Imagine being sentenced to death or life in prison. Now imagine that you didn’t commit the crime you’re accused of, that you have dozens of witnesses that support your innocence, and they’re ignored and not allowed to testify. Your reality is that you’re faced with a system that targets you, based on your race, socioeconomic class or other discriminating factor.
Don’t believe it happens? It does. More often than you know.
What opened my heart to talk about this issue? Thanks for asking…it was this book: Just Mercy: A Story of Justice and Redemption, by Bryan Stevenson.
He and his organization, the Equal Justice Initiative, are on a mission to help “the most vulnerable” in our society; to free wrongly convicted men, women and children who are sentenced to capital punishment (death) or life in prison without the possibility of parole.
A quote from Just Mercy, and the theme of my topic today:
“Each of us is more than the worst thing we’ve ever done. If somebody tells a lie, they’re not just a liar. If somebody takes something that doesn’t belong to them, they’re not just a thief. Even if you kill someone, you’re not just a killer. And because of that, there’s this basic human dignity that must be respected by law.” — Bryan Stevenson
You are not the worst thing you’ve ever done.
Do you have regrets that keep you “incarcerated?” Do you lack self-forgiveness and do these “things that you’ve done” keep you consumed with guilt? I’m guessing because you’re human, you haven’t always been honest, you’ve taken things that weren’t yours, and you’ve hurt yourself and others, emotionally or physically. These are situations…occurrences…yes, they happened, but no, they aren’t you.
You are not “what” has been done to you.
Have you experienced abandonment, abuse, or neglect? Have you been violated, ignored, hurt, or betrayed (you get the point)? Are these situations because of who you are? No.
Yet believing they are, keeps you attached to shame (“I AM something wrong.”) If you believe that you are responsible for the “bad things” that have happened to you, you have no other choice but to feel like there is something wrong with you and attach shame and blame to yourself.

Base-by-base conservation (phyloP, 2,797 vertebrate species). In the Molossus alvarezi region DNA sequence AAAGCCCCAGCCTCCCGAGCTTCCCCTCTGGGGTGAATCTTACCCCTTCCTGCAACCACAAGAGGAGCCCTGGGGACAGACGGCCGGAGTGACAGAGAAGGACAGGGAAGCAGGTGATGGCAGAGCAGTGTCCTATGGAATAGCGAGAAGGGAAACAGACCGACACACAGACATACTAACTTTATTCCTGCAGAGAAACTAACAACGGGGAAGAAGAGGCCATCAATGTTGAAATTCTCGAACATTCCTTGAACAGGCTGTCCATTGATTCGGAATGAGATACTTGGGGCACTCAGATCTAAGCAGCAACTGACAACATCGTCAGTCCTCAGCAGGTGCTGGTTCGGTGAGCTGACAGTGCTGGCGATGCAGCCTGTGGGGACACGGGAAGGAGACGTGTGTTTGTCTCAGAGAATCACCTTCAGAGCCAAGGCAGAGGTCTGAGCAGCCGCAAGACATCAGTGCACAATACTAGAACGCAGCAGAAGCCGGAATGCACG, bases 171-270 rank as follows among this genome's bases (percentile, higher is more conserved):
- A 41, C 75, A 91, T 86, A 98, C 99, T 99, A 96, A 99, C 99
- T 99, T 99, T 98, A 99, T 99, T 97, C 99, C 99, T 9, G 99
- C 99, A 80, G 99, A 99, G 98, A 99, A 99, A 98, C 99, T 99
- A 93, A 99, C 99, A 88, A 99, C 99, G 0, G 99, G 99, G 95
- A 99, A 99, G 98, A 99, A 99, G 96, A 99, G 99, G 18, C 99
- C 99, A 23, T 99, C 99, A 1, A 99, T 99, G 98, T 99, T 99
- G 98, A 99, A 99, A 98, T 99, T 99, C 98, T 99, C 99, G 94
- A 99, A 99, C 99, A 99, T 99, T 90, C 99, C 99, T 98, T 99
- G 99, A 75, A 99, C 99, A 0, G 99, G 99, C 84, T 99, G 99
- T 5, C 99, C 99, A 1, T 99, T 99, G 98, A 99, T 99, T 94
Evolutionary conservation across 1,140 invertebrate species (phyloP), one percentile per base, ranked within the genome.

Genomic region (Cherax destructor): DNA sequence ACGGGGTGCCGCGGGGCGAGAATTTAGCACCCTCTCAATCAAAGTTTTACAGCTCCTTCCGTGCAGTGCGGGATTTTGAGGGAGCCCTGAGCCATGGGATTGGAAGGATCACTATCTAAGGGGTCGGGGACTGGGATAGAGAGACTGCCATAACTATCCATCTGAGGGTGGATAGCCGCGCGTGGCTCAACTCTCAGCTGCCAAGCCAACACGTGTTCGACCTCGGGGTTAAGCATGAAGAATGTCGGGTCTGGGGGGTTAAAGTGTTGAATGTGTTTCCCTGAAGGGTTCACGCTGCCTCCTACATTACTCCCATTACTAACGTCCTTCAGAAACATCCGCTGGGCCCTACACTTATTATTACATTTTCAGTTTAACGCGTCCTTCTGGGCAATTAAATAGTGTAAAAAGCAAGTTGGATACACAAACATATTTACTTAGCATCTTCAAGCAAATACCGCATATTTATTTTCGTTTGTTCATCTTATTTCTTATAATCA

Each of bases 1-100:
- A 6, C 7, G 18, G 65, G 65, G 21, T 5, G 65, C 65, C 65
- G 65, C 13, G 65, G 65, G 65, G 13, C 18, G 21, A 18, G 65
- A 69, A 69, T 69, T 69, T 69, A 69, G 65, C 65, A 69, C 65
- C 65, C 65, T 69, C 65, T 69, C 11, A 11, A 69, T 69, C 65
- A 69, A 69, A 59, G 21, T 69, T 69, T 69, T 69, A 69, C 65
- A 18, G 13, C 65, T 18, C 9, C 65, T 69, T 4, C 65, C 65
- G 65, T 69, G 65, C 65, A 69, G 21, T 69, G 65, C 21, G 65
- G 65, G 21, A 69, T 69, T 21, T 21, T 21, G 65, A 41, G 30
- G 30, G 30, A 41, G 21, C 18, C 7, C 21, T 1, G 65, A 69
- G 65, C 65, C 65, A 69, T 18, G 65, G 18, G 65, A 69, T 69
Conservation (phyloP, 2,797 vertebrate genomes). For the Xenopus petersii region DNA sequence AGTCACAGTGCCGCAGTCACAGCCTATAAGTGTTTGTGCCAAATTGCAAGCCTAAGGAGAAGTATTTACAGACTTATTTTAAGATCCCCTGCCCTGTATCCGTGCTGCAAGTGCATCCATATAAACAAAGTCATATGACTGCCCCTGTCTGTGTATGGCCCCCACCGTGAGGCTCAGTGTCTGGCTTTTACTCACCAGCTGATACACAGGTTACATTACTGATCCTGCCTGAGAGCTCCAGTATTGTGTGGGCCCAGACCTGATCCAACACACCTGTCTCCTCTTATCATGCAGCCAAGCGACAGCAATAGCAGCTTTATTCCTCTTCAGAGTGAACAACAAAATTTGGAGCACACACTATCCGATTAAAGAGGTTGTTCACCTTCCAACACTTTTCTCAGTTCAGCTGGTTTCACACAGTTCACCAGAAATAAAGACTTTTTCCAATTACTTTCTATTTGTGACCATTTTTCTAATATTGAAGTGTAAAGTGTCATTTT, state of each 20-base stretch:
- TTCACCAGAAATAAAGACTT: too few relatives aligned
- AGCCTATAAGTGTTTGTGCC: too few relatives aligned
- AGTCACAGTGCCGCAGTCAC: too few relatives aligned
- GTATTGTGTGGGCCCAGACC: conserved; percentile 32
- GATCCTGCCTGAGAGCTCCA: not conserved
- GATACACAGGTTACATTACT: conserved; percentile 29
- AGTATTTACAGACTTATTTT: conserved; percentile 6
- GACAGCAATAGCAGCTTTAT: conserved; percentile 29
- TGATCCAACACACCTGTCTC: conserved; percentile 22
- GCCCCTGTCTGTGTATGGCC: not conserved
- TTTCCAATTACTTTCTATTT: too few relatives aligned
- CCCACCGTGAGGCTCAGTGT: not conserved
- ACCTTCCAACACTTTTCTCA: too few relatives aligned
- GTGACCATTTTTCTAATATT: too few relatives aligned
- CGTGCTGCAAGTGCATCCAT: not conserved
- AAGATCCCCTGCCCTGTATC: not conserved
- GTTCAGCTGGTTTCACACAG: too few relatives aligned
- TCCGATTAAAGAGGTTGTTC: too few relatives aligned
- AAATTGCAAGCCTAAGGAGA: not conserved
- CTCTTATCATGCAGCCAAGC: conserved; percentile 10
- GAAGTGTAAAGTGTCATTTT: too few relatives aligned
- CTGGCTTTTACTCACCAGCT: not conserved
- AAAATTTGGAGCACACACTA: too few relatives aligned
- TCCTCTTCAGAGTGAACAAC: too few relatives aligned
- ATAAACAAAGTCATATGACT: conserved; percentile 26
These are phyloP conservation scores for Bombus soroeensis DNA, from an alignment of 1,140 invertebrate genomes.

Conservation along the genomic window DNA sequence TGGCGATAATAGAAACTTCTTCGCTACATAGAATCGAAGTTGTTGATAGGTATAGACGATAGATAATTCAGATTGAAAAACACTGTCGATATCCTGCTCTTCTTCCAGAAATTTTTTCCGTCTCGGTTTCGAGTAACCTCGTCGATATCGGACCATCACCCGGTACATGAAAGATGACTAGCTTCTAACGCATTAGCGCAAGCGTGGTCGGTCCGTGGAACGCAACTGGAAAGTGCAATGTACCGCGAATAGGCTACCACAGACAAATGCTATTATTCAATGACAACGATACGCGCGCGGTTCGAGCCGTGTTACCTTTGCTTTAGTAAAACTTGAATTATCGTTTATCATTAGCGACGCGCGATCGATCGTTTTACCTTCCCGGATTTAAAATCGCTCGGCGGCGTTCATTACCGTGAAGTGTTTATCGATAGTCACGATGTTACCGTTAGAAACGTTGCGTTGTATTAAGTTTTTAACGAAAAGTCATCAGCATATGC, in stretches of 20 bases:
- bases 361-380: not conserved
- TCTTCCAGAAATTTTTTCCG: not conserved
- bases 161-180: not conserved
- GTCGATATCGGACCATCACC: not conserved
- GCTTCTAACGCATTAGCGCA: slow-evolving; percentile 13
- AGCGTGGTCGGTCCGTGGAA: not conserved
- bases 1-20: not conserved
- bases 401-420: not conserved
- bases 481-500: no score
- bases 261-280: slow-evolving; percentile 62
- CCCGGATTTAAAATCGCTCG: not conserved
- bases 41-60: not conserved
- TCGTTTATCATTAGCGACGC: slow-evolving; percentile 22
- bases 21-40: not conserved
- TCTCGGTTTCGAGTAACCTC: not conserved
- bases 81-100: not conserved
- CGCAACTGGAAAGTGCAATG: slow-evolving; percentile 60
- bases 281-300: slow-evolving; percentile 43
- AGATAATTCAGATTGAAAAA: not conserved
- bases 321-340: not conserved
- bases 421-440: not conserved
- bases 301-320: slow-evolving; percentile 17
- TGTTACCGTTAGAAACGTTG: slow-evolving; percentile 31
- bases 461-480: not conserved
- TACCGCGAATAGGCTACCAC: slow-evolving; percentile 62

You are bigger than anything you’ve done or that’s been done to you.
Staying incarcerated by circumstances is how your ego controls you by keeping you stuck in the familiar. “If they find out who I am and what I did, they will know I’m a fraud and a horrible person.” “I am responsible for what happened to me. Bad things only happen to bad people.”
You are not that thing you did.
You are not the thing that happened to you.
Whether you’re in a physical or emotional prison, you are bigger than your “circumstances.”
If you don’t let others off the hook for their mistakes, you stay on the hook with them.
When we judge and hold others responsible for our pain, we stay stuck in self-righteousness and incarcerated with them.
When we can honestly take a hard look at the things we’ve “condemned” other humans for and say, “There’s a part of me that I see in that person,” we can begin to have empathy and compassion.
As I wrote in my blog on Forgiveness, “Although forgiveness (acceptance) might help mend relationships, it’s not for the other person…it’s entirely a process to help release the negative burden of personal imprisonment.”
The truth of who you are is always speaking to you.
When you get quiet with yourself and listen, you will find that there is a vast world within you that is pure love, seeking liberation and peace. And when you find and connect with that world within you, you will create an external world where you only want love, liberation and peace for others.
What circumstance or situation keeps you in physical and/or emotional prison? Where do you project judgment, condemnation, blame, or criticism and turn your back on others because it’s too painful to witness?
Get involved and/or educated: Check out the Equal Justice Initiative. Become aware…reach toward those who need your help…be a voice for equal justice. Actually, become a needed advocate for equal rights, equal treatment, and equality.